The Waiting Room is a character-driven documentary film that uses extraordinary access to go behind the doors of an American public hospital struggling to care for a community of largely uninsured patients. The film – using a blend of cinema verité and characters’ voiceover – offers a raw, intimate, and even uplifting look at how patients, staff and caregivers each cope with disease, bureaucracy and hard choices.
The ER waiting room serves as the grounding point for the film, capturing in vivid detail what it means for millions of Americans to live without health insurance. Young victims of gun violence take their turn alongside artists and small business owners who lack insurance. Steel workers, taxi cab drivers and international asylum seekers crowd the halls. The film weaves the stories of several patients – as well as the hospital staff charged with caring for them – as they cope with the complexity of the nation’s public health care system, while weathering the storm of a national recession.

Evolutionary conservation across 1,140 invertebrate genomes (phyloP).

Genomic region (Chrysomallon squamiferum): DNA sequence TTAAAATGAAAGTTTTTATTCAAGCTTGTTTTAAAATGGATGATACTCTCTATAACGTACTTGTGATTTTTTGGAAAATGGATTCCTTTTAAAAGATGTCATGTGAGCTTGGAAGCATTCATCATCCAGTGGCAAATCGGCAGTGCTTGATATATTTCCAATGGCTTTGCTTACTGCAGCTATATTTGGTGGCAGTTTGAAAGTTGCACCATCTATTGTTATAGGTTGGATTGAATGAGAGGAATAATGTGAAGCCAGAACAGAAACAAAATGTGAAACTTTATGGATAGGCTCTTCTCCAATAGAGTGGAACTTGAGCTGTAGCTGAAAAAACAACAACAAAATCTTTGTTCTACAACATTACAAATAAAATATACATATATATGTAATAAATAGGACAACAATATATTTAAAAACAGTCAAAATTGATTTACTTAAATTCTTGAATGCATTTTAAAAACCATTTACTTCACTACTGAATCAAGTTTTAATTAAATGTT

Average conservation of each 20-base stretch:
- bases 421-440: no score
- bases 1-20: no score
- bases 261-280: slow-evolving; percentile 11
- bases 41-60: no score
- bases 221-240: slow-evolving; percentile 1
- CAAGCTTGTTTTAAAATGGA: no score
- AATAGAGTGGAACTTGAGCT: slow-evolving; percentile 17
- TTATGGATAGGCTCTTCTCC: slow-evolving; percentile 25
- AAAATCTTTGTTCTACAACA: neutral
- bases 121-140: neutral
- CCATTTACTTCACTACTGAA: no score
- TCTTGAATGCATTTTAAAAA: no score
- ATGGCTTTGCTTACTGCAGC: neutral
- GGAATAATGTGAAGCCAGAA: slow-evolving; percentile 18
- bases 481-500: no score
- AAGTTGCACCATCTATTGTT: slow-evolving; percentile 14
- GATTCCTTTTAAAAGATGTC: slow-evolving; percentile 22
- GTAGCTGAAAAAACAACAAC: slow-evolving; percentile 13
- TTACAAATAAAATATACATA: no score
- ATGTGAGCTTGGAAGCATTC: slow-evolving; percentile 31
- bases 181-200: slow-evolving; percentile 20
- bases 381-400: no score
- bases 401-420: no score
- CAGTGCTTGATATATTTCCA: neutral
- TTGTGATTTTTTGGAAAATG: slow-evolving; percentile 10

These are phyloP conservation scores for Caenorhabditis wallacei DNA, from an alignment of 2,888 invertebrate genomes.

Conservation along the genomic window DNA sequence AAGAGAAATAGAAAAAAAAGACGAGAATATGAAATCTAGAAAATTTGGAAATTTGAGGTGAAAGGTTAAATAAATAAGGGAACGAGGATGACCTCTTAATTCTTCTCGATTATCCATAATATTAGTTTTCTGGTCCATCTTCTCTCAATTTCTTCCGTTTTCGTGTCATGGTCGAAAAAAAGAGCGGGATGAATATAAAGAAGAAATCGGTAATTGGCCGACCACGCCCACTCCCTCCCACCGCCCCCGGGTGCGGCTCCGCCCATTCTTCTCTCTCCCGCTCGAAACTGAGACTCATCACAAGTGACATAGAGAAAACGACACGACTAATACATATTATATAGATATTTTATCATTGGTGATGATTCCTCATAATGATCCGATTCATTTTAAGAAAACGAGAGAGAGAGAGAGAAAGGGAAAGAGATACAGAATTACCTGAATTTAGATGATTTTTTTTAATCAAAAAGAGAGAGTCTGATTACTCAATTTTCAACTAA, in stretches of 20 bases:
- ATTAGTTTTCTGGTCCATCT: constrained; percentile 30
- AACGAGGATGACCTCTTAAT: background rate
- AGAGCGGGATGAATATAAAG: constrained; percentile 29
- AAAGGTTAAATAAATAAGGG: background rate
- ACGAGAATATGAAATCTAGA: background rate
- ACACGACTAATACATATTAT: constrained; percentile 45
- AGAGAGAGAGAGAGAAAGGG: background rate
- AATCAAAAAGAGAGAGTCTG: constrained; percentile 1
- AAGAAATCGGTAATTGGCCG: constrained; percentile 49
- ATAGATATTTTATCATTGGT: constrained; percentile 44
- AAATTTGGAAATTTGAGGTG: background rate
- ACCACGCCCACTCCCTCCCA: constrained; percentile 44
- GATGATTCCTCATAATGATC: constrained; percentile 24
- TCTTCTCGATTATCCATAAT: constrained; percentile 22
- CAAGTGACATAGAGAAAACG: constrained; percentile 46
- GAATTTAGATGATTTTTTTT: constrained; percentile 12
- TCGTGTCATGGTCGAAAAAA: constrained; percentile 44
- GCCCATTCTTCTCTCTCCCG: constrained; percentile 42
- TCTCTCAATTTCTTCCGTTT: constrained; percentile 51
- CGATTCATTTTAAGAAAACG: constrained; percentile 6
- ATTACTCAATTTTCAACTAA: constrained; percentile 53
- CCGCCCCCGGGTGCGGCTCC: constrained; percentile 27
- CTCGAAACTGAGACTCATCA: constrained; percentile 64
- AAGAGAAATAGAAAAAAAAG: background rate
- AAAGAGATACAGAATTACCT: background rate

The Waiting Room lays bare the struggle and determination of both a community and an institution coping with limited resources and no road map for navigating a health care landscape marked by historic economic and political dysfunction. It is a film about one hospital, its multifaceted community, and how our common vulnerability to illness binds us together as humans. (Dir. by Peter Nicks, 2012, USA, 81 mins., Not Rated)
About Peter Nicks
Peter Nicks’ first feature documentary The Waiting Room, which chronicles a day-in-the-life of an Oakland, CA hospital waiting room, was released in 2012 to critical acclaim, being named by the San Francisco Film Critics Circle as the best documentary of 2012 and shortlisted for an Academy Award. The Washington Post named The Waiting Room one of the “ten best films of 2012” and the film garnered numerous accolades including the Stella Artois Truer The Fiction filmmaking grant, Gotham IFP and Independent Spirit Award nominations for best documentary and a Cinema Eye nomination for best debut feature. Prior to his recent work in film, Nicks worked in television for several years and earned an Emmy for Blame Somebody Else, which explored human trafficking during the Iraq War. Nicks is now developing the second of a trilogy of character-driven films exploring health care, crime and education in Oakland, CA. He received his B.A. in English from Howard University and his M.A. in journalism from UC Berkeley. He lives in Piedmont, CA with his wife and two children.